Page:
And then they wonder why the unwashed masses have doubts that the world will be destroyed by the onslaught of global warming cooling climate change.

The Countdown Starts: TotD Edition

I'll be heading out tonight for Hickory NC, and in the morning I'll be going on to the Tail of the Dragon.

This will be an all day affair, and I'll have the camera along but I don't know how much chance I'll get to use it.  My photographer went and got himself into trouble this week so he will be staying home.

Maybe I'll be able to pick up a ride-along when I get there...

I will have the laptop along so I'll be making reports from the road.

After action report...after.

13 October 2011

A Day At The Range

Any day spent making noise and smoke is, by definition, a good one.

The Saiga conversion works wonderfully, and the rifle has been sighted in again.  I really didn't notice much difference in the fun quotient, shooting it was always a blast but the trigger conversion seems to make mag swaps faster.  I was worried the bolt hold-back lever would interfere with the trigger finger, but I trimmed it off as per the instructions before I put it back in and I never even noticed it.

The Arisaka has been sighted in for azimuth and I think I have figured in the right amount of Tennessee elevation to at least get all the holes on the paper. I love this little rifle and I'm looking forward to shooting it - badly, most likely - in the Vintage Military Bolt Action Rifle events.  The down side is that it is so expensive to feed.

The Mosin shoots right in the middle where it should be.  The gel buttstock pad has tamed the kick down magnificently, and after 25 rounds fired I did not feel like stabbing Nazis. In fact, the shoulder does not hurt at all.  I highly recommend the Shooterpad gel filled recoil pads.  I ended up not having to adjust the sights at all, I was worried that I had moved the front sight but that wasn't the case. I'm going to be shooting this one in the VMBAR events as well. Likewise as badly, I'm sure.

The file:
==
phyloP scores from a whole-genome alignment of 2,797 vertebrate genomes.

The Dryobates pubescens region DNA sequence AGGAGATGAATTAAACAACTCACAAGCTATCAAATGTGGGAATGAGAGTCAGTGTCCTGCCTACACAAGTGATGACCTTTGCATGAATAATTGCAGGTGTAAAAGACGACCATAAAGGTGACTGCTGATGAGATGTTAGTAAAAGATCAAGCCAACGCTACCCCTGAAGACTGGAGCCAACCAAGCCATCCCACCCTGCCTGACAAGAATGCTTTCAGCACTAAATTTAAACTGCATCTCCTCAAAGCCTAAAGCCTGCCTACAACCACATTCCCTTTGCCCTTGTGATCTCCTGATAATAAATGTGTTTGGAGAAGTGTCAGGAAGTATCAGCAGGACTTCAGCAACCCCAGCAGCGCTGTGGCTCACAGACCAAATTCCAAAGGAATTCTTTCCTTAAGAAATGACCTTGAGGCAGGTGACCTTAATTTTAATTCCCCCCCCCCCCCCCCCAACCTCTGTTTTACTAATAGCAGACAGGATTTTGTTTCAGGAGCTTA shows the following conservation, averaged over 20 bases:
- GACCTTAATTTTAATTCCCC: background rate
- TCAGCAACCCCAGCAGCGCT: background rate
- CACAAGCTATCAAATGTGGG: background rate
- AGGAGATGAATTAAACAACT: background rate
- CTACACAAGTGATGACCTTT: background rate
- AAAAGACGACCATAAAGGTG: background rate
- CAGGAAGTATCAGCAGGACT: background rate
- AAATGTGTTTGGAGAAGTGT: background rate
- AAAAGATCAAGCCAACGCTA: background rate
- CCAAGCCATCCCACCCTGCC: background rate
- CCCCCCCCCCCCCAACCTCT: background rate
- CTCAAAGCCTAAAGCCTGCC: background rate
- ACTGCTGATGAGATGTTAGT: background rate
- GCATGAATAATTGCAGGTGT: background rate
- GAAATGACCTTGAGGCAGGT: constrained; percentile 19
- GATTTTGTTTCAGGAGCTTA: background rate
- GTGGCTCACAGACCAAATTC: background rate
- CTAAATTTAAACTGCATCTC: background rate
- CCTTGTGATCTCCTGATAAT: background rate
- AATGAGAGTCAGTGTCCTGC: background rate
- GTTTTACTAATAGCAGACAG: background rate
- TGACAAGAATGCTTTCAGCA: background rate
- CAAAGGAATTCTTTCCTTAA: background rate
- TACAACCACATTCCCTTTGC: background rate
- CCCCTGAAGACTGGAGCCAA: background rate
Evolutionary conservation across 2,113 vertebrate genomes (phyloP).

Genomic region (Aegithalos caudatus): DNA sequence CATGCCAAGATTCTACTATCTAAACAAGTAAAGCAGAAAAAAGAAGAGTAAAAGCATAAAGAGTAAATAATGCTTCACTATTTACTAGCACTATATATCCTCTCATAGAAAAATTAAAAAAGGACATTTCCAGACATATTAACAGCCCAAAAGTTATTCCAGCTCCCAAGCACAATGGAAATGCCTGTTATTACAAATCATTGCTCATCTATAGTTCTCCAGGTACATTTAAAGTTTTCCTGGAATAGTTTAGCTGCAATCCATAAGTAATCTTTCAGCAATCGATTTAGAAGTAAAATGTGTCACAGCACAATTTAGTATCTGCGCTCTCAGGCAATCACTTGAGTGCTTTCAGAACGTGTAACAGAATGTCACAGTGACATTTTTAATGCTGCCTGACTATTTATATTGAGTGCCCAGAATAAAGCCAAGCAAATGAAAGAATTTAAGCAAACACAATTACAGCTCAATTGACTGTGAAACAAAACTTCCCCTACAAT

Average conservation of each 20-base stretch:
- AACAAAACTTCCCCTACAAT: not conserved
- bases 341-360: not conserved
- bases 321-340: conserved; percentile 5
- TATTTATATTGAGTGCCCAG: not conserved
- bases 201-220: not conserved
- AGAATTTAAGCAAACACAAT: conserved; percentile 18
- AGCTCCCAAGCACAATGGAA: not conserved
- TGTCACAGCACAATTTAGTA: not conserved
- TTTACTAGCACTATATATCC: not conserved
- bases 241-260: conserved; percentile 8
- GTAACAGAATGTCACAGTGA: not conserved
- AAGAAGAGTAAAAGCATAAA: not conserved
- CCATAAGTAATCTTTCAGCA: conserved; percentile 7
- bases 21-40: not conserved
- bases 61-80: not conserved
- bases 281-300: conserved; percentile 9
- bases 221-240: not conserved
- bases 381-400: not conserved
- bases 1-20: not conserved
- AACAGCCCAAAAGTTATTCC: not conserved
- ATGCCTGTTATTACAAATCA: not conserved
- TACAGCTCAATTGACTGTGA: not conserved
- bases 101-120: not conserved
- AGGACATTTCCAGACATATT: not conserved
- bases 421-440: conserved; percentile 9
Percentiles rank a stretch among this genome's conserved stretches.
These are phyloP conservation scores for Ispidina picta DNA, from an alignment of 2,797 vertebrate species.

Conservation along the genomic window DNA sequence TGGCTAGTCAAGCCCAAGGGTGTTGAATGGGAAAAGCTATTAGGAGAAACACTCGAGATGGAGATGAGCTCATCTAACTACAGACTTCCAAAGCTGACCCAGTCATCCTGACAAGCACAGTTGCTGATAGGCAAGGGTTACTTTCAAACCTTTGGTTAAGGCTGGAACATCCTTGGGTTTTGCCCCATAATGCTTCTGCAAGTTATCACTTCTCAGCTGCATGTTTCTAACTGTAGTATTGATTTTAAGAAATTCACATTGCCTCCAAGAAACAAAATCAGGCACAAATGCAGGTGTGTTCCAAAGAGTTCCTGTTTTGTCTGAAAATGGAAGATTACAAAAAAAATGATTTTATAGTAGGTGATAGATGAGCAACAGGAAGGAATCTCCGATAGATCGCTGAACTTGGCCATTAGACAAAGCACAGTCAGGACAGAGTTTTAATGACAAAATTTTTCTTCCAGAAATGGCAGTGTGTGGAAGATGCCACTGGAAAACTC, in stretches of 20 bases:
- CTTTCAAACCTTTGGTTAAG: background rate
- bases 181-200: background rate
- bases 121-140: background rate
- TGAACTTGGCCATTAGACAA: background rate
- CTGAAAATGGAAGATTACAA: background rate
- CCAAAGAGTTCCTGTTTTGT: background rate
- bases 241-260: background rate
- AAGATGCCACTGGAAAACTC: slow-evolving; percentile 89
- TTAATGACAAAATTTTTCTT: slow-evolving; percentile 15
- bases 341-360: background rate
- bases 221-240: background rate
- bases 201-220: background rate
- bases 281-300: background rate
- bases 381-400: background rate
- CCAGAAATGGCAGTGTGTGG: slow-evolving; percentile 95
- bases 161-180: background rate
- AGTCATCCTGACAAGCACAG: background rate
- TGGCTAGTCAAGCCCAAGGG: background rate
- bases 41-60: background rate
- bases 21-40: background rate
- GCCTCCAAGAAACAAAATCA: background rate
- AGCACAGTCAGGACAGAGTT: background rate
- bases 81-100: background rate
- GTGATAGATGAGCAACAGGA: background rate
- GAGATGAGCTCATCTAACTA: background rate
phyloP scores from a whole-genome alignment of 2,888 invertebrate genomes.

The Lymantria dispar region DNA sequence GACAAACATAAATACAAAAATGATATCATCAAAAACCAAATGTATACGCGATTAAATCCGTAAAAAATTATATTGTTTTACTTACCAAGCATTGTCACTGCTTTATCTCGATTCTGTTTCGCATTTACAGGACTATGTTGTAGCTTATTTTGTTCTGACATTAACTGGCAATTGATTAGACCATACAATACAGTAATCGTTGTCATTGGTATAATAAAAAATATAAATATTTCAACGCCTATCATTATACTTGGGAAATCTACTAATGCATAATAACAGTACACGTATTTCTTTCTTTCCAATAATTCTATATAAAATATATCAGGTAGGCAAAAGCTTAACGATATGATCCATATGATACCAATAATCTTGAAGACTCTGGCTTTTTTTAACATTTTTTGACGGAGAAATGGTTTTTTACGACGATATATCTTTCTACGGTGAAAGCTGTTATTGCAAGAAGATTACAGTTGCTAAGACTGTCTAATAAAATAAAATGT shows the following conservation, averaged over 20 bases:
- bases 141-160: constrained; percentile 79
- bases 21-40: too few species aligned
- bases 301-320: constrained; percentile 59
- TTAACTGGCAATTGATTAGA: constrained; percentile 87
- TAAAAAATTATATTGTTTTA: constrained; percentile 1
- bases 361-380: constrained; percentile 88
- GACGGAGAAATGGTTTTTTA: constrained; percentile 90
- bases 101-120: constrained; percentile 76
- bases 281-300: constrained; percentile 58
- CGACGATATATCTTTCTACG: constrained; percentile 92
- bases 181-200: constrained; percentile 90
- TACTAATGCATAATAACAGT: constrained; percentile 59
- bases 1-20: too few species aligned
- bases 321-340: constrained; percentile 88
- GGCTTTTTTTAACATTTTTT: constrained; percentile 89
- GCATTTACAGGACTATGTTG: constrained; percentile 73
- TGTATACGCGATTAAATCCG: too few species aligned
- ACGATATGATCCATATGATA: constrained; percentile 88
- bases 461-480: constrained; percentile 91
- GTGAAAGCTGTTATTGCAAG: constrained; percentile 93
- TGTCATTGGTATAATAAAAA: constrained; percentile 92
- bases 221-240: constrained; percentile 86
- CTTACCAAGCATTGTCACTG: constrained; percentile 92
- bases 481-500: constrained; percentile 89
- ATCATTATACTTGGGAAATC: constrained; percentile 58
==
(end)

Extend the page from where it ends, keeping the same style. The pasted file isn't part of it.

And finally, I have figured out the issues I was having with shooting the Glock, and after putting almost a hundred rounds through it today I have a large sized hole in the middle of the target right where it should be. I'm really looking forward to this class next weekend, I'm thinking I'll learn a lot and my shooting will improve dramatically as a result of it.

The only two bad things that happened today is I left the Mosin's cleaning rod at the range and when cleaning the guns before putting them away I knocked an almost full bottle of Hoppes #9 on the floor.

The good news is the cleaning rods are readily available so if I can't retrieve the one I left at the range it won't take much to get another one, and now my kitchen revels in the perfume that is Hoppes #9.

UPDATE: My range partner picked up the cleaning rod for me so I don't have to order another one. Whew!

Hey, I got to go shooting today. Nothing bad can happen the rest of the day!

12 October 2011

First Car Meme

1. What was your first car? Model, year, color, condition?
2. What adventures did you have in it, good or bad?
3. What happened to it, what’s the end of the story?

I got it from Miguel at Gun Free Zone who got it from Rock In A Sea Of Chaos who got it from Jay G, but it started here.  

And now, without further ado, I present to you...the 1972 Fiat 128 saloon! (music, confetti, applause)